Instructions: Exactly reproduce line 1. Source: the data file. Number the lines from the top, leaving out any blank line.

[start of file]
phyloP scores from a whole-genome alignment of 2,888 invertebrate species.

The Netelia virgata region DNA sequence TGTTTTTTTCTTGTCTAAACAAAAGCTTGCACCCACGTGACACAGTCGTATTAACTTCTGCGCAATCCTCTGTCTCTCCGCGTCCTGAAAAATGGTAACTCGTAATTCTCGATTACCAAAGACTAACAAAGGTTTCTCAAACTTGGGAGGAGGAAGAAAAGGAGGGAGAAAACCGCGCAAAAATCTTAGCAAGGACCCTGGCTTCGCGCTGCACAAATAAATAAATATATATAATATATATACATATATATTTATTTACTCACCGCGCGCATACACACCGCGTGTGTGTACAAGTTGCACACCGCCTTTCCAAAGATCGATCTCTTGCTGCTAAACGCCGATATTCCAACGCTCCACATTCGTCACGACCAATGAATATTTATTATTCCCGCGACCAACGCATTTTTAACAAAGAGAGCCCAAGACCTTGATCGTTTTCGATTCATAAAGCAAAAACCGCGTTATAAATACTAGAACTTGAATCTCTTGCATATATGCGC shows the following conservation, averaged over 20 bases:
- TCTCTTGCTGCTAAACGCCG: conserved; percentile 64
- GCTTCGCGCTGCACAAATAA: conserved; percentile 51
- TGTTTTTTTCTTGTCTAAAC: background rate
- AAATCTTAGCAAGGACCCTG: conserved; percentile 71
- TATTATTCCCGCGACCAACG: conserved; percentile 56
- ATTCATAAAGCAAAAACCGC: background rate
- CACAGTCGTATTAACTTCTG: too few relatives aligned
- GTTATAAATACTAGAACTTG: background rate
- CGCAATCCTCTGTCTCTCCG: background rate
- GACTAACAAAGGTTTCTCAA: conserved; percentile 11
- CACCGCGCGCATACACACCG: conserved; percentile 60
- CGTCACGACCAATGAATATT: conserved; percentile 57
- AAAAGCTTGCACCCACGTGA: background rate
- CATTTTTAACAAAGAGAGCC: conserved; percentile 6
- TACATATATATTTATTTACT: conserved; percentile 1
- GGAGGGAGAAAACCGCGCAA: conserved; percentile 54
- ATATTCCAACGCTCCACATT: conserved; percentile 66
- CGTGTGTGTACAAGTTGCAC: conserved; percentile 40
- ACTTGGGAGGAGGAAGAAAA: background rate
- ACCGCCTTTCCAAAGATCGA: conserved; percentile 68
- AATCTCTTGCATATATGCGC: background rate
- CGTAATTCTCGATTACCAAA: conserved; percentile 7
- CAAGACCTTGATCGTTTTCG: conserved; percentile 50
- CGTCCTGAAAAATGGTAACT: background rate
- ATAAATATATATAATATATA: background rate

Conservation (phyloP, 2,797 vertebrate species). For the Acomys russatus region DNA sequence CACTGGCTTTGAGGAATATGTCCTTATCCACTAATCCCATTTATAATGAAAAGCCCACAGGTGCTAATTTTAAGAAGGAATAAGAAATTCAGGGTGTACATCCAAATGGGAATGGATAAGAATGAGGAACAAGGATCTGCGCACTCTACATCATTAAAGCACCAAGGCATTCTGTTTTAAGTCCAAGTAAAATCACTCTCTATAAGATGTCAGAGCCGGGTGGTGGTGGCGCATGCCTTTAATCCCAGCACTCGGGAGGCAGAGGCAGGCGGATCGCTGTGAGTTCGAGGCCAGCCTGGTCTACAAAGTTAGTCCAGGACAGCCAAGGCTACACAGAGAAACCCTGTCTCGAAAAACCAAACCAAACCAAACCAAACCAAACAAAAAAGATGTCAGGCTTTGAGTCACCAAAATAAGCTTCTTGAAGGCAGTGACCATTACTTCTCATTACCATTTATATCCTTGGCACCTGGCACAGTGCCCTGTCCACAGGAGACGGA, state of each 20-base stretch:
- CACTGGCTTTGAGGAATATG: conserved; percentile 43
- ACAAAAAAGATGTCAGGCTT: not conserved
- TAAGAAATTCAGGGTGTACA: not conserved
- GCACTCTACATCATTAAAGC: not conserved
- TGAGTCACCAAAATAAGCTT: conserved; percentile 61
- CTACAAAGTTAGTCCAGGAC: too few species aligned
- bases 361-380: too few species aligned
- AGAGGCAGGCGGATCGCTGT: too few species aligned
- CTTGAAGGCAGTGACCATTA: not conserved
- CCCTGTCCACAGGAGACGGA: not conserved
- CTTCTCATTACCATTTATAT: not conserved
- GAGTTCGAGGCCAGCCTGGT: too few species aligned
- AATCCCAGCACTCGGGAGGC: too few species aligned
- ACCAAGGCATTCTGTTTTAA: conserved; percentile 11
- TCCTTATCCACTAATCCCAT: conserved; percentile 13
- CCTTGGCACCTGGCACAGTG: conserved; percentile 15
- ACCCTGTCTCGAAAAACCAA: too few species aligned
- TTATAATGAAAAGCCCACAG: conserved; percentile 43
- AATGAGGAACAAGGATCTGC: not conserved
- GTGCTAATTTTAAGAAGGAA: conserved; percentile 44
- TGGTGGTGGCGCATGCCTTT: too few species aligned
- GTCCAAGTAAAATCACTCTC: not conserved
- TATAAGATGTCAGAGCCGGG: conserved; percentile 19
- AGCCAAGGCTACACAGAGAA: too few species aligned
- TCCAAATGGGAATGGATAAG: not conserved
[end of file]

phyloP scores from a whole-genome alignment of 2,888 invertebrate species.